The whole smelter ran on gravity… elevating the various raw materials and working with them until at the bottom of the furnace, copper poured out.
The floor in this building (now demolished) was very rotten. This picture was taken through a window from very firm ground.
The great entrance to the Service Building shows the detail once present in the old hospital.
The Harrison flour mill, completed in 1897 and expanded in 1901 and 1902. The tunnel that I am standing on probably transported grain from the elevator to the mill. Medium Format.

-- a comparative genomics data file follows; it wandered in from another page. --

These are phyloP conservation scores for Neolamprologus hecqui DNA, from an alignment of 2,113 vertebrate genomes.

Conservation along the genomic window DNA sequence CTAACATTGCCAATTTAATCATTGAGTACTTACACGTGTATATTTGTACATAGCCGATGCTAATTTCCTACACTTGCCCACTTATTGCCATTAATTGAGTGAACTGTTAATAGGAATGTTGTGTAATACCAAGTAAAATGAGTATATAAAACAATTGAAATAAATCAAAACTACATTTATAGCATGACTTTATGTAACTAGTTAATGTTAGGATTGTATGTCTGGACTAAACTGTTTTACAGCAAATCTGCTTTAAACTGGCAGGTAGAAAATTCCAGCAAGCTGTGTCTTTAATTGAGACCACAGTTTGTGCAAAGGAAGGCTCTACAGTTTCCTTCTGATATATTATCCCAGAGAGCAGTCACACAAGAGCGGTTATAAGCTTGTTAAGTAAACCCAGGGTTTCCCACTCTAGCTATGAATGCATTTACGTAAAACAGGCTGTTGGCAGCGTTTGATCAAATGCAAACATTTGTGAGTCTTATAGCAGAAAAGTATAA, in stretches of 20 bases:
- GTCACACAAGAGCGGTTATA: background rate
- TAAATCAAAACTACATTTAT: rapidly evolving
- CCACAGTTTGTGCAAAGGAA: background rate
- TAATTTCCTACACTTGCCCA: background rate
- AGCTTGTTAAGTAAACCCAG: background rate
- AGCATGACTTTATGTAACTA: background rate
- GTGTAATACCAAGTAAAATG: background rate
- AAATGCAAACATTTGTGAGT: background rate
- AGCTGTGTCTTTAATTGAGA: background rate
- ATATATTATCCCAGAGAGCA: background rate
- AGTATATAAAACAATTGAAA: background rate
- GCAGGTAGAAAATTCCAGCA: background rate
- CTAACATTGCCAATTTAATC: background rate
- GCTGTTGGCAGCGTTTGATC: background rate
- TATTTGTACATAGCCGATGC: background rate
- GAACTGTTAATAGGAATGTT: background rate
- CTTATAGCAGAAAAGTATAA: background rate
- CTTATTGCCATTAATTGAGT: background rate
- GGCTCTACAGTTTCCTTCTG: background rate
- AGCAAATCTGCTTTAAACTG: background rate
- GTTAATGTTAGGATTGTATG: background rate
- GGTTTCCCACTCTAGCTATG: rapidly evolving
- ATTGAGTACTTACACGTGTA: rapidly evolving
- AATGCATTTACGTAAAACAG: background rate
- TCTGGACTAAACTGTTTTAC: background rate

You can tell from the marks on the wall that there used to be pipes running the length of this square hallway, which connected a loading dock with explosive mixers.
This is one of my favorite doorways (yes, I have favorites) for a few reasons: 1.) You can see how the once-arched door has been squared-off for rectangular doors to fit; 2.) you can see one complete historic door and one ruined door, and the chain that used to hold them together before someone kicked-out the security, and; 3.) I like the texture of the bricks and design of the radiators in the room beyond–the blacksmith shop. Just do.
An unintentional skylight makes the inside of the office glow, showing the inside of the front door and its strange lock.
Chester Creek takes many such sliding dives where it empties into Lake Superior.
A defunct UGG elevator in Killarney, not far from where the Harrisons (of Holmfield, MB and Harrison Milling) once operated a small elevator. Medium Format.